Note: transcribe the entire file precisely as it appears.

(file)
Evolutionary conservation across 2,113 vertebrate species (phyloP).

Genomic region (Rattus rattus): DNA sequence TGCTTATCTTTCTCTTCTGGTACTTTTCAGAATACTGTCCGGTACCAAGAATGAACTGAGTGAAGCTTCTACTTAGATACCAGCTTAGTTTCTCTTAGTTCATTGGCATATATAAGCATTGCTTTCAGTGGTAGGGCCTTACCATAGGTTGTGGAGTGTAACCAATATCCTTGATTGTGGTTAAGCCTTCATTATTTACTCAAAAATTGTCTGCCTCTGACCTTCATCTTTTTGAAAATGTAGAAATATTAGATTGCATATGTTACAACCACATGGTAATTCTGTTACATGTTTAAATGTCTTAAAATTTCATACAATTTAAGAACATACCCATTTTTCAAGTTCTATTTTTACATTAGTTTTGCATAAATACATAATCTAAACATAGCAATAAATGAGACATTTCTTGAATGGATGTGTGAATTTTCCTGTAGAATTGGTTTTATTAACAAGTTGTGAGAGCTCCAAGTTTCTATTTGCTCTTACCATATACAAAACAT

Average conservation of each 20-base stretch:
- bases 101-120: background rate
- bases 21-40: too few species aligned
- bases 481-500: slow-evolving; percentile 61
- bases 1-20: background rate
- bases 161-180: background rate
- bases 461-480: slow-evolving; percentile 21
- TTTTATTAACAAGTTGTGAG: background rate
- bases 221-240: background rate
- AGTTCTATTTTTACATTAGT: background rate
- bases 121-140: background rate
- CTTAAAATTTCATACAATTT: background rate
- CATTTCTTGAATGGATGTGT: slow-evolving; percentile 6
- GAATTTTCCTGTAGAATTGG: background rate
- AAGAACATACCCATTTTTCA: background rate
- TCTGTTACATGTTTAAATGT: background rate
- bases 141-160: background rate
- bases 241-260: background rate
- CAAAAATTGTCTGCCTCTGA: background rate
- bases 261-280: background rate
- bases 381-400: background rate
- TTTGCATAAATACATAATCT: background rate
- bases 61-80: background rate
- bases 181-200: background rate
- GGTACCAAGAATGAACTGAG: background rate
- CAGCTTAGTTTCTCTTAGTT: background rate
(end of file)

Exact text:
Evolutionary conservation across 2,113 vertebrate species (phyloP).

Genomic region (Rattus rattus): DNA sequence TGCTTATCTTTCTCTTCTGGTACTTTTCAGAATACTGTCCGGTACCAAGAATGAACTGAGTGAAGCTTCTACTTAGATACCAGCTTAGTTTCTCTTAGTTCATTGGCATATATAAGCATTGCTTTCAGTGGTAGGGCCTTACCATAGGTTGTGGAGTGTAACCAATATCCTTGATTGTGGTTAAGCCTTCATTATTTACTCAAAAATTGTCTGCCTCTGACCTTCATCTTTTTGAAAATGTAGAAATATTAGATTGCATATGTTACAACCACATGGTAATTCTGTTACATGTTTAAATGTCTTAAAATTTCATACAATTTAAGAACATACCCATTTTTCAAGTTCTATTTTTACATTAGTTTTGCATAAATACATAATCTAAACATAGCAATAAATGAGACATTTCTTGAATGGATGTGTGAATTTTCCTGTAGAATTGGTTTTATTAACAAGTTGTGAGAGCTCCAAGTTTCTATTTGCTCTTACCATATACAAAACAT

Average conservation of each 20-base stretch:
- bases 101-120: background rate
- bases 21-40: too few species aligned
- bases 481-500: slow-evolving; percentile 61
- bases 1-20: background rate
- bases 161-180: background rate
- bases 461-480: slow-evolving; percentile 21
- TTTTATTAACAAGTTGTGAG: background rate
- bases 221-240: background rate
- AGTTCTATTTTTACATTAGT: background rate
- bases 121-140: background rate
- CTTAAAATTTCATACAATTT: background rate
- CATTTCTTGAATGGATGTGT: slow-evolving; percentile 6
- GAATTTTCCTGTAGAATTGG: background rate
- AAGAACATACCCATTTTTCA: background rate
- TCTGTTACATGTTTAAATGT: background rate
- bases 141-160: background rate
- bases 241-260: background rate
- CAAAAATTGTCTGCCTCTGA: background rate
- bases 261-280: background rate
- bases 381-400: background rate
- TTTGCATAAATACATAATCT: background rate
- bases 61-80: background rate
- bases 181-200: background rate
- GGTACCAAGAATGAACTGAG: background rate
- CAGCTTAGTTTCTCTTAGTT: background rate